|Love You More
Author: Rani of KuchNahi PM
And maybe, Alfred thought wistfully, maybe somewhere there was a universe, a timeline, where Matthew was still with him.Rated: Fiction T - English - Romance/Tragedy - America & Canada - Words: 7,063 - Reviews: 15 - Favs: 50 - Published: 04-15-12 - Status: Complete - id: 8029738
|A+ A- Full 3/4 1/2 Expand Tighten|
Hello, everyone! I had originally wanted to write an 1812 fic where the invasion was successful and resulted in Matthew's death, but I ended up churning out a human AU instead. A depressing human AU.
Warnings: major character death, language, angst (like whoa), sadness, AU, possibly saccharine (sap, sap, sap, sappy sappiness), flashbacks all over the place
Pairings: AmeCan, mentioned FrUK
Disclaimer: Well, of course nothing is mine (woe).
Notes: Maria is no one. Or, if you'd like, Mexico. Oh, and please review!
"Hi, you've reached Matthew Williams. I'm really sorry I can't make it to the phone right now, but please leave a message and I promise I'll get back to you as soon as I can. Thanks!"
"Hey, Matt. Jesus, I've called like three times now. You still at work? I just wanted to tell you not to worry about picking up dinner on your way home, 'cause I ordered some pizza. I tried to make lasagna, but that was a total fail, so pizza. Hurry up and get home, I'm bored. …Oh, and love you!"
Alfred ended the call and lazily tossed his phone onto the couch. He had been home from his shift for about three hours now, and the pizza he had ordered was cold. What was taking Matthew? He'd agreed to a movie night tonight, and Alfred already had a huge slew of horror films picked out (Matthew would probably insist on watching a comedy later, too, so he had a few of those as well for him to choose from). He sighed turned on the television. He'd watch MythBusters until he got home, he supposed.
There was a firm knock on the door and Alfred thought it was just like Matthew to forget his keys.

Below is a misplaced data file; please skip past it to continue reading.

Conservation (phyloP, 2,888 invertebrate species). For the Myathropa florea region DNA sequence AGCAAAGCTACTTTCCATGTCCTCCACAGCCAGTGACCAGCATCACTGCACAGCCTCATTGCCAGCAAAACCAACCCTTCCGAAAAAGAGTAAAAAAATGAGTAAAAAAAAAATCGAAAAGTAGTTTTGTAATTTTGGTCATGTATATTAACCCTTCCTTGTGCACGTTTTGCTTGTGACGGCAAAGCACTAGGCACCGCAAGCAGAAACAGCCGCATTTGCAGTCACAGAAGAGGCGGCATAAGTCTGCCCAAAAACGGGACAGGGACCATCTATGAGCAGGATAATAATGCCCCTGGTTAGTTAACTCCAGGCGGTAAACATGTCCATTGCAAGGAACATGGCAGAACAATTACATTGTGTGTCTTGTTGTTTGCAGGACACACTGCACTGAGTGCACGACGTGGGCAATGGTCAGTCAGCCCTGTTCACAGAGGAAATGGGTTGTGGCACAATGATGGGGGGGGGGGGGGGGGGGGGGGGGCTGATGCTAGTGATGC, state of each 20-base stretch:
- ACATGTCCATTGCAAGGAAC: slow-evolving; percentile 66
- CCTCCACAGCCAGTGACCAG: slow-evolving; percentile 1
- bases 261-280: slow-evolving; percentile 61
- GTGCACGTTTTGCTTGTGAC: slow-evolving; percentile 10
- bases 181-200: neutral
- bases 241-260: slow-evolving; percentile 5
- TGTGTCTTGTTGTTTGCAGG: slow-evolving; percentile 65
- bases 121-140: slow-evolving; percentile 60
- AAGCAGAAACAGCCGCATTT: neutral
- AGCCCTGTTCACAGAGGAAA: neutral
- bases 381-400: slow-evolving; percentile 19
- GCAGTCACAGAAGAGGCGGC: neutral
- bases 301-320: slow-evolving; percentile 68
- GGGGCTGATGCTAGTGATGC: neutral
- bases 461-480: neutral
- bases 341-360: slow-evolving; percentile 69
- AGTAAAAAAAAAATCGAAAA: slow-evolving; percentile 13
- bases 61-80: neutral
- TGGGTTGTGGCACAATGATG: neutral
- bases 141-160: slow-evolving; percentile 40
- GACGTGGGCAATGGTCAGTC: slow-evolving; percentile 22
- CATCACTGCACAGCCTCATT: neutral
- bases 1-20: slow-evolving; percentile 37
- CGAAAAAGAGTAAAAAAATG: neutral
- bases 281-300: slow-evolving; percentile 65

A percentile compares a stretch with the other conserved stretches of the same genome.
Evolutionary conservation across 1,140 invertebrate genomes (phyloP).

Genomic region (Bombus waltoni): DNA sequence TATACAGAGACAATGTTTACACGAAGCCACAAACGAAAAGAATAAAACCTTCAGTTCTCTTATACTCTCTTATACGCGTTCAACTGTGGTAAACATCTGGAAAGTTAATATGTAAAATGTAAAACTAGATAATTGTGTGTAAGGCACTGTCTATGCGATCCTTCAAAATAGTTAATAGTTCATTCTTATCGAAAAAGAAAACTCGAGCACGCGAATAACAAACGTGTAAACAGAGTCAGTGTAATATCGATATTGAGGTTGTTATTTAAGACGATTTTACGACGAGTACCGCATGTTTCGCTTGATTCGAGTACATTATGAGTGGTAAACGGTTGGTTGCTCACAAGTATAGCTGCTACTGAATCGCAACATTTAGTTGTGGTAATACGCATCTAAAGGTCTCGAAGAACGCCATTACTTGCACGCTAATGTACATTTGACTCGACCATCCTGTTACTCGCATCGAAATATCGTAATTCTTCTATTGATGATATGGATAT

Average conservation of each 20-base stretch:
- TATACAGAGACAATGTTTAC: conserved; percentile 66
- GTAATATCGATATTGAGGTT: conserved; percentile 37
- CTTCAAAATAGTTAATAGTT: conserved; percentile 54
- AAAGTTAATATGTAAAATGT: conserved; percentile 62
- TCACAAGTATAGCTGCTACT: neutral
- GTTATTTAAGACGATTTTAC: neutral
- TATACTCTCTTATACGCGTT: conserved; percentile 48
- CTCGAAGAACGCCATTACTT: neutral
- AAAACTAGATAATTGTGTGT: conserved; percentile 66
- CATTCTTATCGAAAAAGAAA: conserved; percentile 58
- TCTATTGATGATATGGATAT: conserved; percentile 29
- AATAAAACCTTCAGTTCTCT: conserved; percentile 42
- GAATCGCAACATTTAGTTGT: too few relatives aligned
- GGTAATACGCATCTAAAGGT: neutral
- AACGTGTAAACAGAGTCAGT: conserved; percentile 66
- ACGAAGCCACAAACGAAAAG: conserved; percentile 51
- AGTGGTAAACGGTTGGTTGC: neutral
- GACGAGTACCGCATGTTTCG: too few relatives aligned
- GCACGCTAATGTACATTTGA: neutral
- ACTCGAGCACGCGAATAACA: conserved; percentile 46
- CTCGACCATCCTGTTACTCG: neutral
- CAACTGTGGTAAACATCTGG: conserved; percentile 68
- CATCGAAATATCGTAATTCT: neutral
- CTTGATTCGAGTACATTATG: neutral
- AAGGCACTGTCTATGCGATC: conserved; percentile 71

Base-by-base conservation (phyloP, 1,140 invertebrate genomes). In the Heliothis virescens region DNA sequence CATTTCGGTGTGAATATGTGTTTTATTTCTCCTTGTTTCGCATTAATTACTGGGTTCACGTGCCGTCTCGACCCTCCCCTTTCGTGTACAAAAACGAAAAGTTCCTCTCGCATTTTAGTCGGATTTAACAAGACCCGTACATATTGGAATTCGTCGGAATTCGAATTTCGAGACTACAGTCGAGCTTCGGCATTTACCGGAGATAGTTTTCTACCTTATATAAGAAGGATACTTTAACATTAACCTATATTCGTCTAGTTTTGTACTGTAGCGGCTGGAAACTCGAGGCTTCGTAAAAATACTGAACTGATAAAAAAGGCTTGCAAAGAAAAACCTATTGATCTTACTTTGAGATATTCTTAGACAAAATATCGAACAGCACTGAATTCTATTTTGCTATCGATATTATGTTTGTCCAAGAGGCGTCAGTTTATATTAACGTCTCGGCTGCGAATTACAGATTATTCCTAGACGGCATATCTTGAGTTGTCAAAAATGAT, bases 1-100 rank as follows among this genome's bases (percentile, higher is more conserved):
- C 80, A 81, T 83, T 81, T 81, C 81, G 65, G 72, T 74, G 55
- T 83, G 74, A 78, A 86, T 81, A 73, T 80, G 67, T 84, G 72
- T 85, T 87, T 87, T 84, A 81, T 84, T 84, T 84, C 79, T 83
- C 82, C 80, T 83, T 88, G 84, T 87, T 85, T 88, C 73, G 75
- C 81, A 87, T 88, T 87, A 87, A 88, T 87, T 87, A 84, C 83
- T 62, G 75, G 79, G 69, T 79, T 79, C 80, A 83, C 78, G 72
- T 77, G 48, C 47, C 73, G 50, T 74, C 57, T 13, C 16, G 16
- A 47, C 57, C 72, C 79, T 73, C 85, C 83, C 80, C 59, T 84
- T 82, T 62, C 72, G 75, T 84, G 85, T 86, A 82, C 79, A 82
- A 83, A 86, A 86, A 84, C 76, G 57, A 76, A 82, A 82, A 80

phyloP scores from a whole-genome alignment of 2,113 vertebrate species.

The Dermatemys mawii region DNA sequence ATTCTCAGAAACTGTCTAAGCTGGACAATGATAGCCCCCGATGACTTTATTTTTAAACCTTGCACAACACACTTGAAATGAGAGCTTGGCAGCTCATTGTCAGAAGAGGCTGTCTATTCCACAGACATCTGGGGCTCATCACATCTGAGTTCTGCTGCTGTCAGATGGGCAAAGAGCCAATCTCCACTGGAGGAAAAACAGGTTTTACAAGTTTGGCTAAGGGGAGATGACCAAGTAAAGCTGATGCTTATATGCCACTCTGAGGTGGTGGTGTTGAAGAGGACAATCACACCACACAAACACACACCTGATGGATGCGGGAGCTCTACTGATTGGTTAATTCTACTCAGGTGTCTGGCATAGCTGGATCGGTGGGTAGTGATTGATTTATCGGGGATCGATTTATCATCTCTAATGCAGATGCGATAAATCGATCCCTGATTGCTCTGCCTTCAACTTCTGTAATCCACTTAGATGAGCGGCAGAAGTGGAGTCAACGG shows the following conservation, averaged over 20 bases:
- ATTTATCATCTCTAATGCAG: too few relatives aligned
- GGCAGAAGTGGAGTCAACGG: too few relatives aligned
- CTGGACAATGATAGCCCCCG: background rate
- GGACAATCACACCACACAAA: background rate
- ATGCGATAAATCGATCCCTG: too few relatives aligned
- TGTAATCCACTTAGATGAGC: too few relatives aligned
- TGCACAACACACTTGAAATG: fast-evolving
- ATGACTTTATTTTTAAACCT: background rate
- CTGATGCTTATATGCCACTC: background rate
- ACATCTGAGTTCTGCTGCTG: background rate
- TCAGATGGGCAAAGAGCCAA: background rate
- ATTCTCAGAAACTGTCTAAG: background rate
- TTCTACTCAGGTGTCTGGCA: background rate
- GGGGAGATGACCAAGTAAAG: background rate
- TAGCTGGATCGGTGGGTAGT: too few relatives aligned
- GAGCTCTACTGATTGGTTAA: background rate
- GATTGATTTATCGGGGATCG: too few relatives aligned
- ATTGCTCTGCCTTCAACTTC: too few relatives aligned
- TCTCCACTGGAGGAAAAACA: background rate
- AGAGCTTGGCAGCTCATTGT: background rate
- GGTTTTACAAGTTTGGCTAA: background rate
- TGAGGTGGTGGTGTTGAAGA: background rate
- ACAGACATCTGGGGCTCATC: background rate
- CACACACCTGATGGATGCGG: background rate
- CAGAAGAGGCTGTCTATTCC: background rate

He rushed to open it, "For Christ's sake, Matt, at least remember to turn on your pho—Oh. Uh… what can I do for you?"
In the doorway were two police officers. Alfred felt sweat build on his forehead, and his fingers begin to tremble because these officers were looking mournful, sympathetic. Did something happen to someone in the building? Were they going to warn him about a potential neighbourhood threat?
"Mr. Jones?" one of them asked.
"That's me," Alfred informed him.
"I think you should sit down."
Alfred moved aside to let the officers in, directing them towards the beat up old couch that Matthew was always saying they should replace.
"Seriously, Al, one of these days I'm just gonna take that chesterfield and leave it on some curb and you'll never find it and then you'll have no choice but to get a new one."
Alfred moved mechanically, mind a thousand miles away. Maybe… was Matthew hurt? Was he going to be okay? Did something happen? Did he do something? His guts were squirming in a way that was alien to him, his palms sweaty. Please don't let it be anything too bad.
"Mr. Jones, Mr. Williams had you and a Mr. Bonnefoy listed as his only emergency contacts or family. I…" She cleared her throat, made eye contact. "I'm very sorry, but Matthew Williams passed away en route to the hospital today. It was a driving accident, a collision with a truck that had pushed his car into a tree. As far as we can tell at this point, it was no one's fault; it was most likely due to icy driving conditions... I am very sorry for your loss."
Alfred was hearing her, but in a detached, far away sense. Blood was pounding in his ears and her voice sounded like it was echoing. It all felt so surreal, this was the furthest thing Alfred reality, it wasn't even something that would happen in his worst nightmares.
Alfred's mouth moved but Alfred didn't know he was speaking. "I'm …what? Where's Matthew?"
"We're very sorry," she repeated, glancing at her partner quickly. "He's currently in the city morgue—"
"B-But I, he was—he said he'll see me soon, that we'd have a movie night tonight?" He didn't even know why that had come out so high pitched near the end, why he had said it like a question. "I got pizza…"
She moved forward to put a hand on his shoulder. "He didn't suffer; he was already unconscious when he passed. It would have been like falling asleep…"
It was clear she was new at this, that she was struggling, that she didn't know quite how to deal with Alfred. Alfred was fixated on how she said the word asleep, because Matthew was most definitely not asleep because when one falls asleep, they tend to wake up, and Matthew can't do that because he's fucking dead.
Oh… Alfred felt his heart begin to jackhammer in his chest, like it would break through his sternum, fall out of him and bleed out on the carpet.